Virtually any adult or child in the U.S. knows those smoking cigarettes is bad for your health, but not everyone knows about the dangers of e-cigarettes like those made by Juul.
Cigarette smoking can increase blood pressure, increase the risk of heart disease, stroke, and lung disorders. It also contributes to the development of virtually every type of cancer known to man and is cited as a cause in 80-90% of all lung cancer cases. Because of these health risks, companies have long been on the search for an alternative to cigarettes which offer the “benefits” of smoking without all the health risks.
Smoking e-cigarettes or “vaping” is believed by some to fill this need. E-cigarette use has become a major way for people to get their nicotine fix without the unpleasantness of smoking tobacco cigarettes. The news isn’t all good though and Juul Labs may soon face its detractors.
Three lawsuits have been filed against Juul, alleging the devices caused users to become addicted to nicotine without knowing it was possible. One of the lawsuits was filed by parents who claim their 15-year old son is now addicted to the nicotine from using a Juul device. The Attorney General in the State of Massachusetts has opened an investigation into marketing practices of Juul to determine if they are targeting minors.
The massive and growing popularity of vaping is why Juul, an e-cigarette company was founded in 2017. Juul has quickly overtaken much of the vape market, perhaps because the company has spent more money on marketing as an alternative to cigarettes than other companies which manufacture vaping devices.
Juul vaping devices are reportedly intended for adults but they have become highly popular with teens and high school students. The devices are so popular that the term “juuling” has been coined to describe smoking an e-cigarette. A 2017 CDC study has raised concerns that vaping may become this generation’s smoking problem as high school and middle school students are now vaping more often than they smoke regular cigarettes.
Why is Juul So Popular?
Juul Labs, which makes Juul e-cigarettes already controls about two-thirds of the vaping market and is valued at about $15 billion. The company states that they began with the intention of helping adult smokers to stop using cigarettes. Juul devices are small, convenient and easy to carry and easy to use. Though Juul e-cigarettes don’t contain tobacco, a small insertable pod provides a nicotine hit which is just as addictive as the nicotine in cigarettes and other nicotine products.
The refill cartridges or pods used in Juul devices come in an array of flavors like fruit medley, crème Brulee, cool cucumber, cool mint, and mango. They are said to be “less harsh” than other e-cigarettes and the device itself is attractively decorated, all of which may make them more attractive to kids.
Juul Labs is facing three lawsuits currently. Two filed in California and one in New York courts. All three lawsuits claim that Juul’s early marketing campaigns targeted children, that nicotine levels aren’t clearly stated, that Juul’s use of social media further encourages teens and that there aren’t enough safeguards to prevent minors from purchasing the products.
Specifically, lawsuits have cited:
- Juul “VAPORIZED” campaign which featured young people, encouraging them to buy Juul devices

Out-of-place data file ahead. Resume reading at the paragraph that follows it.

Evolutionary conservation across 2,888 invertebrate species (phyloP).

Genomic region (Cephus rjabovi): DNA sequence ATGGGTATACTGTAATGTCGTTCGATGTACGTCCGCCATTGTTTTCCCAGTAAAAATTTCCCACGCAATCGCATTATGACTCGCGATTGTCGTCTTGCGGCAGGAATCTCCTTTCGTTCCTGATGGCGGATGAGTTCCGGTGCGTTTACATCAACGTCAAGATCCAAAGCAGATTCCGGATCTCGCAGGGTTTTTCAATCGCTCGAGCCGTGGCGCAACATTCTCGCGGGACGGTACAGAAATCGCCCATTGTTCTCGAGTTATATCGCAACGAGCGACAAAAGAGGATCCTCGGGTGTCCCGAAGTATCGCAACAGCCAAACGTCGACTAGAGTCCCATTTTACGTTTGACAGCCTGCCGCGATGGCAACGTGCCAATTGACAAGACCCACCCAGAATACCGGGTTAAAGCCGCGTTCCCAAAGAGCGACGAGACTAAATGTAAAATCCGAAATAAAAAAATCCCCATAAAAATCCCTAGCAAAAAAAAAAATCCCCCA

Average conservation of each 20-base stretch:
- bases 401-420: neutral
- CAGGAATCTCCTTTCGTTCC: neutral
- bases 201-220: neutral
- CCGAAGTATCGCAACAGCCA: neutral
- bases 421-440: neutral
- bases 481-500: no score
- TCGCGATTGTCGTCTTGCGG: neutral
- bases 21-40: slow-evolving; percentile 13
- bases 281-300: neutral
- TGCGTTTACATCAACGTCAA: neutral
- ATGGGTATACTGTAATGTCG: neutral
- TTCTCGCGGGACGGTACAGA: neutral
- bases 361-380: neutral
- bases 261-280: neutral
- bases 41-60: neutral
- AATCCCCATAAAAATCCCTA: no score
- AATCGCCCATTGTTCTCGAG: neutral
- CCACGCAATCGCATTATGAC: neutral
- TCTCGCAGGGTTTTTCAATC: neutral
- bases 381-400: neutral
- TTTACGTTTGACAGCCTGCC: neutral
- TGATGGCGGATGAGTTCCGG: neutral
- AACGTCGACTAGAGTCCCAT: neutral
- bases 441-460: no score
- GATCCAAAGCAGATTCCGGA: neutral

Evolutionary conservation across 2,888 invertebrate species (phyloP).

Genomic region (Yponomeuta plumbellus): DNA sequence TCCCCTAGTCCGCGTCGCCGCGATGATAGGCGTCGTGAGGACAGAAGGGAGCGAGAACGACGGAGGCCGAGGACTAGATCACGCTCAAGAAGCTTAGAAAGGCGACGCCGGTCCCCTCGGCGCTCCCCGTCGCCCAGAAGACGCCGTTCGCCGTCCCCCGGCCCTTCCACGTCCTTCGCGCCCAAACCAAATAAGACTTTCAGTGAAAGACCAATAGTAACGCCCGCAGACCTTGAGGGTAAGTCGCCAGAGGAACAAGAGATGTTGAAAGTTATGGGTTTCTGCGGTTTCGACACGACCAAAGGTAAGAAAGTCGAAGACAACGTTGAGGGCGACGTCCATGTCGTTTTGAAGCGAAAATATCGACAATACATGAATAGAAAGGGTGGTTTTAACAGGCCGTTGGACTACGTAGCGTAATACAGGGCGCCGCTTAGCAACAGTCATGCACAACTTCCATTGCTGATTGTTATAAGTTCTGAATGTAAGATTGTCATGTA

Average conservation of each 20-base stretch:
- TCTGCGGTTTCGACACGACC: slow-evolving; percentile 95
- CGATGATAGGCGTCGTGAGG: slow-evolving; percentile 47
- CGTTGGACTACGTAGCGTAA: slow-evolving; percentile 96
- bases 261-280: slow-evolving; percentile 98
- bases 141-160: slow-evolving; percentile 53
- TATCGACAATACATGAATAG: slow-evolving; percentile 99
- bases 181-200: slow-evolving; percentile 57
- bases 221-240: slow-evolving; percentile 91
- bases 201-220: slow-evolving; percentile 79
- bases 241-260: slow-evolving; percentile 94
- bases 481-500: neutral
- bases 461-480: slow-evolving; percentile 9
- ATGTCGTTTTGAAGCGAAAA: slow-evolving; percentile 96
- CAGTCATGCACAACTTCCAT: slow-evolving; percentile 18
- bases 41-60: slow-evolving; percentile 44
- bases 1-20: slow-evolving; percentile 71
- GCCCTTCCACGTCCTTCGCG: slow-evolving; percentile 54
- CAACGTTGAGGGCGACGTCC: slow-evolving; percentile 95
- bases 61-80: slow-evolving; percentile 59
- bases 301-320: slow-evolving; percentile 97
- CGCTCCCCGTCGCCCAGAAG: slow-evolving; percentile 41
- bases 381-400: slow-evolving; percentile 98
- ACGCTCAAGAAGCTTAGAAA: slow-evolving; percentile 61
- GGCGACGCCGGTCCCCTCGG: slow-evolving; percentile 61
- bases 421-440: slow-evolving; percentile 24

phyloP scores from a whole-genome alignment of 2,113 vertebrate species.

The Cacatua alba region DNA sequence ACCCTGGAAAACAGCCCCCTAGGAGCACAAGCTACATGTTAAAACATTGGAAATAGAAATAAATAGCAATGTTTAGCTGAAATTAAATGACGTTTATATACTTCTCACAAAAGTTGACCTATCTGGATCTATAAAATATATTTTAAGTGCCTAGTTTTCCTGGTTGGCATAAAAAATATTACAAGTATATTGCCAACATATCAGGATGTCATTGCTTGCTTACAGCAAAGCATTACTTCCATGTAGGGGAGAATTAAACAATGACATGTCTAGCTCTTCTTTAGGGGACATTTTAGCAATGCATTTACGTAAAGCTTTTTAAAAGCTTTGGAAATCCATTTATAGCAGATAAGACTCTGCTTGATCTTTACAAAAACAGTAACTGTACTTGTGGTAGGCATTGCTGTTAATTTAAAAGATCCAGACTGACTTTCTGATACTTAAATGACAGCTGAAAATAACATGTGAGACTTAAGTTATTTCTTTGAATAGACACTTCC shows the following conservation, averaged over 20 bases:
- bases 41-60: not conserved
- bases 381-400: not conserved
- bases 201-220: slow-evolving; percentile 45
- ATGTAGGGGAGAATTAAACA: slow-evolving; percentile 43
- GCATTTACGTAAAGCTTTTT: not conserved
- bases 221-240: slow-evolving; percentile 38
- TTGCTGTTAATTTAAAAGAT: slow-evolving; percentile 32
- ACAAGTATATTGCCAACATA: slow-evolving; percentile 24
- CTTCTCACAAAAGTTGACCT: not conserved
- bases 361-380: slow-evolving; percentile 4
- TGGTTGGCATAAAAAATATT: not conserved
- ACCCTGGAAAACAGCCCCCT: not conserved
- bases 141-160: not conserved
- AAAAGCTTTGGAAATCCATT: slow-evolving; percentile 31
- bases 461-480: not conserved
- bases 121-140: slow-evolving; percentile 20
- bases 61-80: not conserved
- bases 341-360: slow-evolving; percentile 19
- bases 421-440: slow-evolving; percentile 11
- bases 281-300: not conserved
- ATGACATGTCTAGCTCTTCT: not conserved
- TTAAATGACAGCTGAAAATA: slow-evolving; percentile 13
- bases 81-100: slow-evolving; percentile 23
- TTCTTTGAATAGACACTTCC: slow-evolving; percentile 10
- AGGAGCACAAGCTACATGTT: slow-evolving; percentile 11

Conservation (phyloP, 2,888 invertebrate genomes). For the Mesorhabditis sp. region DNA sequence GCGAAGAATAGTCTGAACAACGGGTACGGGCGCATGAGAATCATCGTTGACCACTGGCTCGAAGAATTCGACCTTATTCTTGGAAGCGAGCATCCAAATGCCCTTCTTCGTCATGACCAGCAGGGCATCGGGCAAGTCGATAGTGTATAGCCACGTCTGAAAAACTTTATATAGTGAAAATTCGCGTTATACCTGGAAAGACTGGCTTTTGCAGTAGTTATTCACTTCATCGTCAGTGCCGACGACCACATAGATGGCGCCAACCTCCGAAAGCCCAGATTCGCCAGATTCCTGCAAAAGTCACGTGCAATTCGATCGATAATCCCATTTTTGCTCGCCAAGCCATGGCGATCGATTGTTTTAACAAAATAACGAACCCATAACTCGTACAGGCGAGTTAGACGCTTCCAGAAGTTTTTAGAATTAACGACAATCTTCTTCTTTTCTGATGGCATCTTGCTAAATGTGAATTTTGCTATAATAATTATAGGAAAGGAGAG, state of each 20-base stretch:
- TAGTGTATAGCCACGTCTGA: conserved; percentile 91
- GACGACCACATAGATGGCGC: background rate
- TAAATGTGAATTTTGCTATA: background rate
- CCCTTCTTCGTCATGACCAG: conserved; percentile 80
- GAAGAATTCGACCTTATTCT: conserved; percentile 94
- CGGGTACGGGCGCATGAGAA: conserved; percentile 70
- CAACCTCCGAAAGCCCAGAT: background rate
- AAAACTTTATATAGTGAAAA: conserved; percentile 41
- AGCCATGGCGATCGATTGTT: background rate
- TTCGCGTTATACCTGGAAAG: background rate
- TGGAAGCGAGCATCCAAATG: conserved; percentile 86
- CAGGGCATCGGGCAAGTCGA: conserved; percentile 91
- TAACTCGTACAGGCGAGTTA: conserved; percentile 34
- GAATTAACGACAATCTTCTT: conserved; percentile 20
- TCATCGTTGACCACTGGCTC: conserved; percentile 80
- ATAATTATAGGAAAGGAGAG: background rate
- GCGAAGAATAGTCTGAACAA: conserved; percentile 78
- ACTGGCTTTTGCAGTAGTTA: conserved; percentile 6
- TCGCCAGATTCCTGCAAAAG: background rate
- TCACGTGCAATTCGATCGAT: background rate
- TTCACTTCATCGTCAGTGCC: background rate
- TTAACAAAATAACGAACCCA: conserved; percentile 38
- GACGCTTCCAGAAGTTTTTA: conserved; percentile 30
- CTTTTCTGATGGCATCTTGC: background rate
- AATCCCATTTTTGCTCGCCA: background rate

- Juul pods contain the same amount of nicotine as in one pack of cigarettes, making them more addictive than advertising suggests
- A study showing Juul employs social media influencers to boost the device’s popularity amongst teens
- A lack of safeguards to prevent those under 21 from purchasing the devices
California Lawsuits – One lawsuit filed in the U.S. District Court for the Northern District of California and one lawsuit filed in San Francisco Superior Court allege that Juul products were deceptively marketed as safe, despite being more addictive than regular cigarettes. Filers claim that the products were purchased to help quit smoking but are now addicted to Juul.
New York Lawsuit – One lawsuit filed by the parents of a 15-year old boy who is said to be addicted to nicotine after using Juul devices. The nicotine addiction has reportedly caused social and behavioral issues, school troubles and disciplinary issues as he seeks to continue “juuling” despite consequences administered at home and school.
All seek monetary damages and an injunction against marketing practices used by Juul.
Traditional cigarettes and tobacco products, along with over-the-counter forms of smoking cessation products which contain nicotine are well-regulated by the FDA and by state organizations. E-cigarettes have not yet fallen under the same umbrella.
e-Cigarettes were not regulated at all until 2016 when the Food and Drug Administration began requiring e-cigarette manufacturers begin submitting premarket applications in order to sell nicotine products. The deadline for application submission was supposed to be 2018, but the date has been pushed forward to 2022.
In April of 2018, the FDA said that they were planning on cracking down on illegal sales of Juul to minors. The FDA demanded that Juul turn over research which they claim shows the devices are less effective, but no action has been taken yet.
A number of groups have sued the FDA due to inaction regarding e-cigarettes and the Massachusetts Attorney General has now stated that she will be launching an investigation into Juul specifically, regarding its marketing and lack of supervisory controls to prevent sales to people under the age of 21.
Juul has said that the company will cooperate with the FDA and welcome the opportunity to work with the Massachusetts AG to ensure that the products aren’t purchased by those under 21. With regards to the lawsuits, the company has said that they don’t believe the cases have merit and intend to defend against the claims “vigorously”.